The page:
By Morf Morford
Tacoma Daily Index
“Other than that, Mrs. Lincoln, what did you think of the play?”
That famous line kept going through my mind as I attempted to watch yet another mind-numbing, insulting and misleading political debate.
It doesn’t even matter what level or office; civil discourse and coherent analysis of pressing issues seems as far from these public forums as some exotic and endangered species.
And yes, other than the befuddled, self-serving warmed-over clichés, what did any of us think of what passes for political debate in 2020?
The irony is that, at more levels than could be counted, the stakes could not be higher.
The fire season in California, hurricane season in the Gulf states, COVID everywhere and economic collapse knocking on everyone’s door never seems to abate – or even slow down.
Our political balance of federal powers between the judicial, legislative and executive branches seems to have evaporated when we weren’t looking.
Even the line, once relatively clear, between state and federal authority and responsibility has blurred. Federal funding for everything from schools to national parks is based more on the whims of federal bureaucrats than need or merit.
But besides all that, who among us likes where we are right now?
The irony is that in previous years and political administrations, the party in power, and those who voted it in, were happily putting in place their vision of an ideal economy and political system.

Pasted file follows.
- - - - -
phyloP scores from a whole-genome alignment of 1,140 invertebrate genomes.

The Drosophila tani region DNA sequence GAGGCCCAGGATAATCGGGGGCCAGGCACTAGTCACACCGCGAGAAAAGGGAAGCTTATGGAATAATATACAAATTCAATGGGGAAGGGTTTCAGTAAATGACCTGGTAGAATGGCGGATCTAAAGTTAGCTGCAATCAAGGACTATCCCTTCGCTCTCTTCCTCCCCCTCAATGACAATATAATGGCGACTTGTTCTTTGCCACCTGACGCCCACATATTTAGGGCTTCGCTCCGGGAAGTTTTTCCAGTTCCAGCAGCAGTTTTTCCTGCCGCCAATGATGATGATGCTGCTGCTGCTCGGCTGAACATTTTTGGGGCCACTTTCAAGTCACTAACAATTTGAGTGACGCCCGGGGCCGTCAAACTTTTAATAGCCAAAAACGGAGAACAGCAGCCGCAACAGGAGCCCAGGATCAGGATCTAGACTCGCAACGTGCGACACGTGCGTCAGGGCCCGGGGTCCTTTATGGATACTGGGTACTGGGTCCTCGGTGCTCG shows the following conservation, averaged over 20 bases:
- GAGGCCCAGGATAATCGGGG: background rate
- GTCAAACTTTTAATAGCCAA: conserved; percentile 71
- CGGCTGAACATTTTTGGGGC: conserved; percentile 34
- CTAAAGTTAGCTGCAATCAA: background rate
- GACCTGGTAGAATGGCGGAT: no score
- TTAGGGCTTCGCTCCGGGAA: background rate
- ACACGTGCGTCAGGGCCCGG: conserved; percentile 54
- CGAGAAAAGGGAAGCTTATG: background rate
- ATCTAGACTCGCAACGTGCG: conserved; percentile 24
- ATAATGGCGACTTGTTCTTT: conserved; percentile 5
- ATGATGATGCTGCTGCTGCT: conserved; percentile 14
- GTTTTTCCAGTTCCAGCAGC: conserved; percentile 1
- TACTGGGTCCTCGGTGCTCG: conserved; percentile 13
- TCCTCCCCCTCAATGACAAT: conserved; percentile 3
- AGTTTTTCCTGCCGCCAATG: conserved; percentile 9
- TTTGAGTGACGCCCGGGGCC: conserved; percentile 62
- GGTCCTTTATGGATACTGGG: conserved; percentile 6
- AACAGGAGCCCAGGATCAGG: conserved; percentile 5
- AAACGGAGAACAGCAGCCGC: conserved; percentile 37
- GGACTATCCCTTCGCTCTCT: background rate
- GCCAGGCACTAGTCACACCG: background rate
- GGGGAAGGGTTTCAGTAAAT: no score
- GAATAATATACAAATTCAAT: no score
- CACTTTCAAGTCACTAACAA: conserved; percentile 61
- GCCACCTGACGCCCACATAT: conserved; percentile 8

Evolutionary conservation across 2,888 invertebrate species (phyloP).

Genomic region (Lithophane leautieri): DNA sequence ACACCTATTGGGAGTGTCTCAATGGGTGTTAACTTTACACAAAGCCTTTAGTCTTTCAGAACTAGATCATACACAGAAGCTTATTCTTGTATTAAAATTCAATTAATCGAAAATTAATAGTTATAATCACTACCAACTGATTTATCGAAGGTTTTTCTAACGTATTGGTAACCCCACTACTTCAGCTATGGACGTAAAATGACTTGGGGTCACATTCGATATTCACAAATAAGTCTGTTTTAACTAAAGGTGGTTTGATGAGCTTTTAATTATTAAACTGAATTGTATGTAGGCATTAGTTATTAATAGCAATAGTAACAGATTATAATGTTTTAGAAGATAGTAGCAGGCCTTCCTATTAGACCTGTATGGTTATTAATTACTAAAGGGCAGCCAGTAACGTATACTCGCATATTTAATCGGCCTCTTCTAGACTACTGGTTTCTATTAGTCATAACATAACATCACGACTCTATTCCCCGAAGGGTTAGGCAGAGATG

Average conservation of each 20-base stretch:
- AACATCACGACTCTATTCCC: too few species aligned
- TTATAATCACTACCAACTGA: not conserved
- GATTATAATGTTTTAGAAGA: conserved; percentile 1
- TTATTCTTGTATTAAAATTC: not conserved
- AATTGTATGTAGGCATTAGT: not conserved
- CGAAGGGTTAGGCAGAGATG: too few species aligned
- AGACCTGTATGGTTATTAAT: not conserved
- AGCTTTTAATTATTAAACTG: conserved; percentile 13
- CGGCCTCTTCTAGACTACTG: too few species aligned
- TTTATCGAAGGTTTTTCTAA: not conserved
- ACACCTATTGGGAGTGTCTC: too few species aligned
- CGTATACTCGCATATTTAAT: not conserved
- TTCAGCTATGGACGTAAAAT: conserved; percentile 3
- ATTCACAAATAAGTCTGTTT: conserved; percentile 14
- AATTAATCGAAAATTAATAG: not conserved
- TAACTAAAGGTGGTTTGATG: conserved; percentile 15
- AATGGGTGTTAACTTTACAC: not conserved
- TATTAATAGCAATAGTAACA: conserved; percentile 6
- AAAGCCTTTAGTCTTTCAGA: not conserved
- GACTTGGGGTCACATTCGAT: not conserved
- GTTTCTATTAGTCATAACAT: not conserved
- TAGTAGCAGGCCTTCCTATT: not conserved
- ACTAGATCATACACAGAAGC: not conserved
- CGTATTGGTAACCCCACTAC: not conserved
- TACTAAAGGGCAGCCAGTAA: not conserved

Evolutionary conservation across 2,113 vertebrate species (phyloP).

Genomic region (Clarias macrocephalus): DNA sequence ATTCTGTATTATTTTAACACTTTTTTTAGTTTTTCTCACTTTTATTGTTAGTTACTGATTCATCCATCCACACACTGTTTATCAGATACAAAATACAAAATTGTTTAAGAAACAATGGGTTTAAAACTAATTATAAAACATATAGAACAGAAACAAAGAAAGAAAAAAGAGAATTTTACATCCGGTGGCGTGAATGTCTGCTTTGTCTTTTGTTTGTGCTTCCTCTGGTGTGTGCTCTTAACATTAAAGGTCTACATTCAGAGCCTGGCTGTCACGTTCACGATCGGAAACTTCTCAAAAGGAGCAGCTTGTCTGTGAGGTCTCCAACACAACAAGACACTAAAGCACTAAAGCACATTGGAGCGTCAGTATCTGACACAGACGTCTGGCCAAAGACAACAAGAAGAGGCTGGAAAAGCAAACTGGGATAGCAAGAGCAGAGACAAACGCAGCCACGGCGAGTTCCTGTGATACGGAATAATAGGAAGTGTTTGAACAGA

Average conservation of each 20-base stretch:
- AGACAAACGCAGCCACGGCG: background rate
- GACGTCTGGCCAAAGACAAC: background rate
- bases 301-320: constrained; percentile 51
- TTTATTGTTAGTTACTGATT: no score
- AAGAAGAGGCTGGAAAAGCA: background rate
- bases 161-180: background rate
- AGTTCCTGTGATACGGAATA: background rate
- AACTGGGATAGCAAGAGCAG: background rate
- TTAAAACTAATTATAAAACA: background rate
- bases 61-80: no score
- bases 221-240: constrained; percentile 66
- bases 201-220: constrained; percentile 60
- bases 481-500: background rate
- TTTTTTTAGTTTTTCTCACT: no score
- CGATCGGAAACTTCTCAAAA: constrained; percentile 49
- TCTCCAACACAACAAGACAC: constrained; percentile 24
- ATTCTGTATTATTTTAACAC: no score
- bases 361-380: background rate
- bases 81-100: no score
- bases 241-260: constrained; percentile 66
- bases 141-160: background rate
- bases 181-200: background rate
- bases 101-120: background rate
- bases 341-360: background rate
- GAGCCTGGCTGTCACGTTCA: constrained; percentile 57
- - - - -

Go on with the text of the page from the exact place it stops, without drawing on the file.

But somehow, instead of celebrating, or even consolidating power, the party in power congratulates itself for a job well done – “You think over 200,000 deaths from COVID is bad, it COULD have been two million!”
I’m not a political consultant, but somehow the argument that it could be worse (way worse!) does not strike me as a very convincing political strategy.
Maybe it’s just me, but declaring victory as the ship is sinking is not quite working.
Perhaps we could use some benchmarks that don’t move, some universal criteria to measure success – and failure.
Besides the usual numbers of employment and GDP, we could somehow measure confidence and hope in the future.
We have consumer confidence surveys, in fact the index had stood near a 20-year high at 132.6 in February, only to hit a six-year low by August (https://www.bloomberg.com/news/articles/2020-08-25/u-s-consumer-confidence-falls-to-lowest-level-in-six-years) and have its highest rebound in seventeen years by the end of September –https://www.businessinsider.com/consumer-confidence-surges-economic-recovery-hopes-stimulus-conference-board-2020-9. The federal deficit for 2020 is at a record high, more than double the highest deficit on record, according to an estimate by the Congressional Budget Office released Thursday – https://thehill.com.
So, besides COVID, fires, hurricanes, collapsing industries from tourism and travel to Hollywood and more COVID cases in The White House than in Taiwan or New Zealand, what do you think of the economy of 2020?